Business processes all over the world run on Microsoft Excel. Even in microbiology labs. Unfortunately, using this program has resulted in serious problems for the scientific and medical community.
A journal article describes the problem in its title: Gene name errors can be introduced inadvertently when using Excel in bioinformatics. The authors explain:
Use of one of the research community’s most valuable and extensively applied tools for manipulation of genomic data can introduce erroneous names. A default date conversion feature in Excel was altering gene names that it considered to look like dates. For example, the tumor suppressor DEC1 [Deleted in Esophageal Cancer 1] was being converted to ‘1-DEC.’
Usually, users appreciate the Microsoft Excel feature which automatically recognizes DEC1 as the first day of December. But in the case of genetic research where countless millions of cells are automatically processed without user intervention, this conversion introduces errors. Worse, as the paper reports, some of these problems are irreversible. In fact, the authors of the article found thousands of incorrect gene names in “carefully curated public databases.” The cost of these mistakes to other researchers is incalculable.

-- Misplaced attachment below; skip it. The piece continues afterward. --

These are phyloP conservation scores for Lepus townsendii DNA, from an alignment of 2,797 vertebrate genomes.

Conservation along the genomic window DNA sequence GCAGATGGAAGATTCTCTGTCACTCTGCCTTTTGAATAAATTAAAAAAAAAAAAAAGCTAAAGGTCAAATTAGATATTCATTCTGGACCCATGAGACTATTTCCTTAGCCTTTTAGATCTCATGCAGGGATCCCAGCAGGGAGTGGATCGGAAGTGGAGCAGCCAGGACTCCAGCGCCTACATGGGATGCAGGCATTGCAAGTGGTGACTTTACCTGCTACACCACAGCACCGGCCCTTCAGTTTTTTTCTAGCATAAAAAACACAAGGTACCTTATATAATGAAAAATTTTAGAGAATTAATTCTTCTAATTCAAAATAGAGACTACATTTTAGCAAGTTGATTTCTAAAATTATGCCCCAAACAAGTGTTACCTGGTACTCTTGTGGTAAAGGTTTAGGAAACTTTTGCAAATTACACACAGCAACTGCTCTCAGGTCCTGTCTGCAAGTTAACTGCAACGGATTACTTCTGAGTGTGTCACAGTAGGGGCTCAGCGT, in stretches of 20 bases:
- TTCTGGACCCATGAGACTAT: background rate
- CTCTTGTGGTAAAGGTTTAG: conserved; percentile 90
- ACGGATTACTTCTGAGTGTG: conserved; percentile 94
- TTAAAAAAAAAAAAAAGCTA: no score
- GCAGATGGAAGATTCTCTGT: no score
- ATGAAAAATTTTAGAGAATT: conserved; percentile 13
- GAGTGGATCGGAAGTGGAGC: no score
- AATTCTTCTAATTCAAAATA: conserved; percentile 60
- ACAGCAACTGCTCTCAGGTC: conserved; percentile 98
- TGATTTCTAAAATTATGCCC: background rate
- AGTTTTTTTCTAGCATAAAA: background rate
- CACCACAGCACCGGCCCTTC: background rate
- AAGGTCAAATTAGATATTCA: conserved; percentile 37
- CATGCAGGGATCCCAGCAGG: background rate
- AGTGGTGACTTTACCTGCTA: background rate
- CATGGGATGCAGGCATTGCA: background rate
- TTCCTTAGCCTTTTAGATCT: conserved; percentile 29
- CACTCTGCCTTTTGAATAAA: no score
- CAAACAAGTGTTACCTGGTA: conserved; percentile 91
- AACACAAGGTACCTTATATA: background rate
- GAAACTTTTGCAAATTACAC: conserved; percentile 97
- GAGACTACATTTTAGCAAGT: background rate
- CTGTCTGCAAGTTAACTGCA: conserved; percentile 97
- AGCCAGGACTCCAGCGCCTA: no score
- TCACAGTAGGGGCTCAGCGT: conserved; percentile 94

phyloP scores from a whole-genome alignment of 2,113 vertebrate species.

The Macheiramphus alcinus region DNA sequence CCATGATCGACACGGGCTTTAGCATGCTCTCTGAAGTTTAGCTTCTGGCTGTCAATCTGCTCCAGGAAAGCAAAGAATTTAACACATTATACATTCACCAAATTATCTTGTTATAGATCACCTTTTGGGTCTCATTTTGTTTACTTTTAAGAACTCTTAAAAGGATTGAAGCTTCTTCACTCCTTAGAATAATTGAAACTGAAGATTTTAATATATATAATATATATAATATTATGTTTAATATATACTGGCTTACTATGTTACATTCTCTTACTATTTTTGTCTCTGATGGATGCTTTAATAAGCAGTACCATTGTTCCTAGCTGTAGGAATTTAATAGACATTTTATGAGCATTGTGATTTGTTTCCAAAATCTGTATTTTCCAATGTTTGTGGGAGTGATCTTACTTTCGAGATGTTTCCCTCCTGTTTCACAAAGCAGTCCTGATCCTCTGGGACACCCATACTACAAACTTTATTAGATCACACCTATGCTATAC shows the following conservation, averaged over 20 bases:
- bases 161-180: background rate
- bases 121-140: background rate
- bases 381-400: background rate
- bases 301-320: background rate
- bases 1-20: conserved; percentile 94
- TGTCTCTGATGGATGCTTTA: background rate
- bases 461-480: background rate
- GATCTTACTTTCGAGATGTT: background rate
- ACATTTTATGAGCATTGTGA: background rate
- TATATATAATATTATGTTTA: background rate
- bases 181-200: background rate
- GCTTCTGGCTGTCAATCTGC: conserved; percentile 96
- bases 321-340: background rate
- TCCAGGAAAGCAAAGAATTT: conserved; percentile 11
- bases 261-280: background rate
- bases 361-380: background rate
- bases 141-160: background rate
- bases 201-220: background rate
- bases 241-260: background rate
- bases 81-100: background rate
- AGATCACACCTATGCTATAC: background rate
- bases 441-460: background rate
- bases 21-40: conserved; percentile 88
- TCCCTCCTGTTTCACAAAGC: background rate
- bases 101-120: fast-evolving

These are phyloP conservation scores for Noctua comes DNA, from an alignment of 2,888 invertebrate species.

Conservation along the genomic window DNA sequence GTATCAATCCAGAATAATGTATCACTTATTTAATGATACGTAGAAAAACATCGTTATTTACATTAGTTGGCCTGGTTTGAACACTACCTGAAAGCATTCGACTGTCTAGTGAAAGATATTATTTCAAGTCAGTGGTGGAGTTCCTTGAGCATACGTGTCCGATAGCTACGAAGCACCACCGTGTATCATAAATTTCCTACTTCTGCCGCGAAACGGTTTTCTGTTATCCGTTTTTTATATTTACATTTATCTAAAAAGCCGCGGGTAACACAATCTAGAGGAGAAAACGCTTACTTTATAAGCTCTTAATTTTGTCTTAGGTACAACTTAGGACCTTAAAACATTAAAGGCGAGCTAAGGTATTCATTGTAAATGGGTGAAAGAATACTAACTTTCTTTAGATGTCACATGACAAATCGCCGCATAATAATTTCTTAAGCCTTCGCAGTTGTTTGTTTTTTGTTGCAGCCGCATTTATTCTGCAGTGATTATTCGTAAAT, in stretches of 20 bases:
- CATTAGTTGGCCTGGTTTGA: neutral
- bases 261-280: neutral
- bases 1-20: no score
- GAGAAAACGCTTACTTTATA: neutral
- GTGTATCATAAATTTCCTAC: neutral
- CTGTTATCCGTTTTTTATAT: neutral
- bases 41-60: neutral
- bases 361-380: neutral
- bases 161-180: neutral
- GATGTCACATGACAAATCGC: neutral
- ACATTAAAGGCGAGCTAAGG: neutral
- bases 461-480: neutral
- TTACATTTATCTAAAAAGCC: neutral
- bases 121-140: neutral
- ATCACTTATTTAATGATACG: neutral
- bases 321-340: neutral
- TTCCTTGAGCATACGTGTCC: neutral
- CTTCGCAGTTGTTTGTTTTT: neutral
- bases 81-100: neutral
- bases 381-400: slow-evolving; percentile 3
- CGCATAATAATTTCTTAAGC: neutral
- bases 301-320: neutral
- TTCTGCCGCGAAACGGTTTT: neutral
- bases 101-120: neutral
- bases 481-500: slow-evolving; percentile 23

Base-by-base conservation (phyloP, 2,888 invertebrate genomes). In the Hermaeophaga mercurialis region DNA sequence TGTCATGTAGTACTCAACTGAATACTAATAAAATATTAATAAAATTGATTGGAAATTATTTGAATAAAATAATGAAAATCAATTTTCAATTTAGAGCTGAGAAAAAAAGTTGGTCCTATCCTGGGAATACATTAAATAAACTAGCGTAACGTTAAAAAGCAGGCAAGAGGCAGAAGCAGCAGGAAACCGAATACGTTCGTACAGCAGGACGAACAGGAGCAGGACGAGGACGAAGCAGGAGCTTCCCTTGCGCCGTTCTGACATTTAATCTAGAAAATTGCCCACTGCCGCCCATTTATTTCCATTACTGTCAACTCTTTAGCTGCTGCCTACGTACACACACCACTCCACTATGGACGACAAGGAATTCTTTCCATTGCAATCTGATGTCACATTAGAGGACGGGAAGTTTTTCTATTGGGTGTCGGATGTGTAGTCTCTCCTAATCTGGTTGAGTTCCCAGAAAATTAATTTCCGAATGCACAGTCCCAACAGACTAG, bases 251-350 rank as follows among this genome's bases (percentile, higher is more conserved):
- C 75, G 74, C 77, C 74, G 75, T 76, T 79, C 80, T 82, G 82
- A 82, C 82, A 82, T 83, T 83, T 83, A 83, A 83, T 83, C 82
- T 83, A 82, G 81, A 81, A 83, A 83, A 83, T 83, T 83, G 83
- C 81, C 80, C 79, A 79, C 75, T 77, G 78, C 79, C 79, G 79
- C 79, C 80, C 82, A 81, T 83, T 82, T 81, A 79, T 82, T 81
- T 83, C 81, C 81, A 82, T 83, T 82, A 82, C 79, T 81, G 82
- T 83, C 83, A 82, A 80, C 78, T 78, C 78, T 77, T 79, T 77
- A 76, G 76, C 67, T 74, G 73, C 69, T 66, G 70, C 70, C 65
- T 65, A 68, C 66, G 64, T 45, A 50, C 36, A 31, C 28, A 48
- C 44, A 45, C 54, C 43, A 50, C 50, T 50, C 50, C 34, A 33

This is not a time to beat up on Microsoft or the team that produces Excel. Rather, it is a reminder that Excel is intended for financial calculations and projections. The program was never meant to serve as a massive database or automated computation workhorse. Much of the development cost for Excel is in making data input more natural for users, not machines. The paper describes problems which are not from bugs in Excel, but unintended uses of the software program.
Like everyone, researchers tend to use systems, procedures and tools that are the most accessible, even if they are not right for the job. Your workplace may also utilize Microsoft Excel for something other than budgeting and financial analysis. If you’re using tools that weren’t built for this purpose, you’re running the risk of creating errors that you never expected. And perhaps more practically, you may not realize what is possible with the right tools because you’re stuck using the wrong ones.